An update on doings of a crucial federal agency almost no one ever heard of

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President Biden recently appointed four new members to the 10-member council of the Administrative Conference of the United States. The conference is not an agency widely known to the public. So for an update, the Federal Drive with Tom Temin  turned to the chairman, Andrew Fois.

Interview transcript:

Tom Temin: ACUS is really crucial because it has so...


Best listening experience is on Chrome, Firefox or Safari. Subscribe to Federal Drive’s daily audio interviews on Apple Podcasts or PodcastOne.

President Biden recently appointed four new members to the 10-member council of the Administrative Conference of the United States. The conference is not an agency widely known to the public. So for an update, the Federal Drive with Tom Temin  turned to the chairman, Andrew Fois.

Interview transcript:

Tom Temin: ACUS is really crucial because it has so much to do with individuals and companies interactions with the government, but a little civics lesson here. To start with, the 10 member council of the ACUS and then you also have a more than 100 member membership. Tell us how the whole structure works.

Andrew Fois: Sure, this was established by statute back in 1968, and then reauthorized in 2010. And the structure is you start with my job of the chairman. I am presidentially appointed by President Biden and Senate confirmed and I’m the only one at ACUS in that category. I’ve been here since May. So it is my sixth month. I succeed tremendous chairmen, like Paul Verkuil and Antonin Scalia was actually chairman of ACUS before he became a judge, then under the chairman, there’s the council. It’s 10 members plus the chairman, so 11. Altogether, it’s a mixture of government members and what we call public even though they’re in the private sector members. The President appoints them, but no Senate confirmation is needed. Some of the duties of the council are to approve the subjects that we pursue with our consultants and staff to make recommendations that come from those subjects to the full assembly, to approve new voting members of the assembly that I recommend and to also give an approval for the budget that we submit to the administration and to Congress.

Tom Temin: So it sounds as if the council sets the agenda, but the entire assembly actually votes on what comes out of the ACUS itself?

Andrew Fois: That’s right. Yeah, the voting members of the assembly are 100 people plus again, me so 101. Forty of them, no more than 40 can be from the government sector. So we get general counsel’s and deputy secretaries, sometimes they appoint other people to cover it. And then the rest of the voting assembly comes again from the private sector from a lot of academics who study and are expert in administrative law, and also a nice group of private practitioners, lawyers who practice with the agencies that we’re trying to help. Then on top of that non-voting, we’ve got about 100, more people who have usually been members and become senior fellows or special counsels. The man who was acting chairman before me is now one of our special counsels, and liaisons who don’t vote. But when we further our contact with the government, and with the lawyers, administrative law organizations to get their advice they’re allowed to speak in committees, they are allowed to speak at the assembly, but they don’t vote.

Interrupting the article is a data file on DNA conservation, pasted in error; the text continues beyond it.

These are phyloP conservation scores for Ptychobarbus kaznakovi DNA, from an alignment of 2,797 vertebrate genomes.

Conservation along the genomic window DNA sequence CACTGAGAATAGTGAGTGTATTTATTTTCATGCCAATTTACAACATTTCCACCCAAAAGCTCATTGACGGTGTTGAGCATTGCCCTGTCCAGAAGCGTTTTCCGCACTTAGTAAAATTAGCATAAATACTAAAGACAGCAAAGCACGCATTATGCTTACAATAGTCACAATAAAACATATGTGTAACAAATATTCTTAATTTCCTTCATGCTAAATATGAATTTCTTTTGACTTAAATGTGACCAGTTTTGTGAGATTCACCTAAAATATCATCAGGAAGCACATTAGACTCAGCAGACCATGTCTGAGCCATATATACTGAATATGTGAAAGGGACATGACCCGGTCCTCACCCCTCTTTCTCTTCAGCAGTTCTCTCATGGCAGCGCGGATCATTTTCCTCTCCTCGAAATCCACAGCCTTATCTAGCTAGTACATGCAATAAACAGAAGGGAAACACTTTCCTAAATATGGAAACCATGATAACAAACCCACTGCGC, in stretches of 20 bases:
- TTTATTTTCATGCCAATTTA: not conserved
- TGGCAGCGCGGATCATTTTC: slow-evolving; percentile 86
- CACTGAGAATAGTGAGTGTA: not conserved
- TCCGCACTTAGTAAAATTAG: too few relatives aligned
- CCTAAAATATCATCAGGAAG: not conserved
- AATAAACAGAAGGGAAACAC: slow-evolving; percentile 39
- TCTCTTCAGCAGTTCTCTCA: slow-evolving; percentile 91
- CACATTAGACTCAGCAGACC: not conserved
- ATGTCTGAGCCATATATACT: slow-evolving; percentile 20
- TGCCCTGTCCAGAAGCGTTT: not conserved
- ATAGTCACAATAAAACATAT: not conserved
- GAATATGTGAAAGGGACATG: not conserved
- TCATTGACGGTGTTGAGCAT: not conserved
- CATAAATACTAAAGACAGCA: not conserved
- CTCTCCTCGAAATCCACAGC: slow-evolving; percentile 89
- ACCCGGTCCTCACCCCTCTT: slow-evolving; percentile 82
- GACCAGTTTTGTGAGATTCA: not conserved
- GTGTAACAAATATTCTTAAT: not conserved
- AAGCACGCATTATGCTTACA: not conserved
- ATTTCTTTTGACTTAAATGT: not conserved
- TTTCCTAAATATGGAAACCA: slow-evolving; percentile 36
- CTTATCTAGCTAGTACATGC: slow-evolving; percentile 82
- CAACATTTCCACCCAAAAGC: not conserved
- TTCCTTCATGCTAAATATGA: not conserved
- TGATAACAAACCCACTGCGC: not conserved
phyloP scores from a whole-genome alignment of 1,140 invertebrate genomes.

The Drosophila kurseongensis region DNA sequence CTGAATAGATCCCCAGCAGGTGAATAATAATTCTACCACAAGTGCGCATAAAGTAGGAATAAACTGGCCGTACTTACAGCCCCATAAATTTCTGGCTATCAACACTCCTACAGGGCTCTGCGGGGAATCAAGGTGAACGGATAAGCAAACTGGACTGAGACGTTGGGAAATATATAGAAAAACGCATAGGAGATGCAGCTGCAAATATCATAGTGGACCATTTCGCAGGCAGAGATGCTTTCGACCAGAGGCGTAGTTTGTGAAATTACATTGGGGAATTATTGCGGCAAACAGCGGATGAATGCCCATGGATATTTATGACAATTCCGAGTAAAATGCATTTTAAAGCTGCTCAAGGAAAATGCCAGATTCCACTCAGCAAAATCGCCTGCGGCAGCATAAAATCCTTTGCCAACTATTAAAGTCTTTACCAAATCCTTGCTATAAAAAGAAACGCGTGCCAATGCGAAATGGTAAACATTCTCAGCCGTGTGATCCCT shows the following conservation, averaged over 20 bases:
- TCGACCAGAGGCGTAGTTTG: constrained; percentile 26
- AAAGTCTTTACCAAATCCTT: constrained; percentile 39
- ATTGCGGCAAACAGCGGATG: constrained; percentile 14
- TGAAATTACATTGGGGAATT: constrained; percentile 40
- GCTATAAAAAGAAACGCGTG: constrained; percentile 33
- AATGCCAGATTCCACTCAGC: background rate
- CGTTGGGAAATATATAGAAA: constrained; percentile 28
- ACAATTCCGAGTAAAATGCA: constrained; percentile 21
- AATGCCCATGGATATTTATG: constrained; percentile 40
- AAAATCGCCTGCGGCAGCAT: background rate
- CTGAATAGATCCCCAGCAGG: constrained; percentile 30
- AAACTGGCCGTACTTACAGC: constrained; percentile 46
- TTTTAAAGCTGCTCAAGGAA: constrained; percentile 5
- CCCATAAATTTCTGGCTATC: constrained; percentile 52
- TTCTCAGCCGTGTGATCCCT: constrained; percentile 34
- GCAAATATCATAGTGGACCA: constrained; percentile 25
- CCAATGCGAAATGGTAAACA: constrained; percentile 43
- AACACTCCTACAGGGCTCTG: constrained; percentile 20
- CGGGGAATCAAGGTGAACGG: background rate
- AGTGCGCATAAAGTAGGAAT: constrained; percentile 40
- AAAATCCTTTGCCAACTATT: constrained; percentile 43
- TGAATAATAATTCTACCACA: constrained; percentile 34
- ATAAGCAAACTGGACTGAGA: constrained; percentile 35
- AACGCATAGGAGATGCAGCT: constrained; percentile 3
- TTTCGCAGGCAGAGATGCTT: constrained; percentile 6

Tom Temin: And is there a general I guess, gestalt, for the Administrative Conference, that there is a need to maintain fairness with how the government deals with people in the context of what I guess there’s a founding philosophy of the country, that government is limited into how much it can reach deeply into people’s private affairs and into their bank accounts?

Andrew Fois: Absolutely. Fairness is one of our bye words around here. We try to make proposals and recommendations and studies that increase the fairness of particularly the adjudication process, where people are corporate entities or small businesses find themselves basically on trial for violating this regulation or that regulation. And to put in a few words, what we do and what our motto is around here is we try to help make government work better. It really is as simple as that. And we look for improving the effectiveness and the efficiency. And as you say, the fairness of the government across the board. And when we make recommendations, we then seek to implement them. Because you know, it doesn’t do a lot of good if we’re shouting into the wind, and no one is listening. We have pretty good record over the years of Congress and the judiciary and the executive agencies, implementing what we recommend. Other themes for us are transparency, and accessibility. We’re working hard now on a couple of recommendations for the December assembly that really emphasize those themes.

Tom Temin: We’re speaking with Andrew Fois. He’s chairman of the Administrative Conference of the United States. And before I get to my next question, tell us a little bit about what is on that agenda coming up. What are you going to be taking up?

Andrew Fois: Sure, we’ve got a committee process that we’re just finishing up now. We have five committees and all voting members are assigned to a committee. The recommendations themselves start with a project origination idea. They refer to consultants, we hire consultants to work with our staff to produce the first report that goes to committee, then to the council and then to the assembly. So we’re right now in between the committee and the council process. Things we’re working on right now include a study of enforcement manuals, those manuals, papers, documents that tell internal players in the agency and the public what the enforcement policy and procedures are. Some agencies have them some don’t. We’ll be making a recommendation as to whether agencies should have them and if so, how they should write them how they should make them available, how they should be fair, that sort of thing. Then on the theme of public availability, we’re trying to shed some light on settlement agreements. Just like in the courtroom system, the majority of enforcement and adjudication cases that agencies bring are settled far short of any evidentiary type of hearing. And those settlements are usually not public. We’re going to make a series of recommendations to reverse that and try to make those settlement agreements more public. And the third thing we’re doing is a little bit legal. It’s what use should decisions of an agency be applied in the future as precedent? So if you’ve got a case that has been decided before, and now I’ve got a case before me, that’s pretty much the same thing? Can I use that prior case as a way to guide me in this case, and it’s complex because a lot of people throughout the agency make decisions on cases, not just administrative law judges. So you have to kind of parse through the decisions and see what should be precedential? And what should stand on its own.